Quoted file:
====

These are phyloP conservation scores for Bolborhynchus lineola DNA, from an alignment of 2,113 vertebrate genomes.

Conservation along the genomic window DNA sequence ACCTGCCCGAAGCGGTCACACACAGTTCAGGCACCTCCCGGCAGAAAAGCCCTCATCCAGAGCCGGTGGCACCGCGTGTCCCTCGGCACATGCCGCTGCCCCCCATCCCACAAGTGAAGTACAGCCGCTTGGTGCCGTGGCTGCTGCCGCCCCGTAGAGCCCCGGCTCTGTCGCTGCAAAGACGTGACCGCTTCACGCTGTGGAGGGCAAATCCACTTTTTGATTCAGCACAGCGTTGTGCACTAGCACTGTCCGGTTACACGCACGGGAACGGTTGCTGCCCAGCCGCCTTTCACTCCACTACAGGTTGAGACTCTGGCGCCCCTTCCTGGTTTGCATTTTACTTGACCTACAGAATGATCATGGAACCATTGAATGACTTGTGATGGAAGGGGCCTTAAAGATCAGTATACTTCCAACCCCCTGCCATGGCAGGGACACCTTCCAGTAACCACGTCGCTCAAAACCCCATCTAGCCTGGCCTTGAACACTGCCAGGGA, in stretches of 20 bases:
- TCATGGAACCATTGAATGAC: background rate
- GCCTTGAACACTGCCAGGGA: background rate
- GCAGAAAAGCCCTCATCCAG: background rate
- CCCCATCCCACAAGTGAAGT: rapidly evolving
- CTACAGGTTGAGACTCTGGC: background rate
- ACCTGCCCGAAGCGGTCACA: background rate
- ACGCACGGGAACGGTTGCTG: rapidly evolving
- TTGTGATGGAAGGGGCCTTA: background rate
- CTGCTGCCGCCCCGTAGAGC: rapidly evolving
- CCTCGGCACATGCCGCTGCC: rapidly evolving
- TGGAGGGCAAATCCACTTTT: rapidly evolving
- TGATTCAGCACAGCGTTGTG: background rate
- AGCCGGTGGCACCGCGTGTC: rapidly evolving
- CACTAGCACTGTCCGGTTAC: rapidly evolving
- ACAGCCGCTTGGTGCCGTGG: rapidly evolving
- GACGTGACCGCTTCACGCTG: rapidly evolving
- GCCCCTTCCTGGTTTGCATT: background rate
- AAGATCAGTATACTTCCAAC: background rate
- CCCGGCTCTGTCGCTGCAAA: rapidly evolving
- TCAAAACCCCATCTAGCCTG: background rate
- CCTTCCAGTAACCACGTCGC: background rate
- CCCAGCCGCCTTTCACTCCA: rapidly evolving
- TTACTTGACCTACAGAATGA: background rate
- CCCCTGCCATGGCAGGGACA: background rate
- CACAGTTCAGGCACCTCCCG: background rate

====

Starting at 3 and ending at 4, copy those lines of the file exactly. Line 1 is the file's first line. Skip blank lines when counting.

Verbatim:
- TCATGGAACCATTGAATGAC: background rate
- GCCTTGAACACTGCCAGGGA: background rate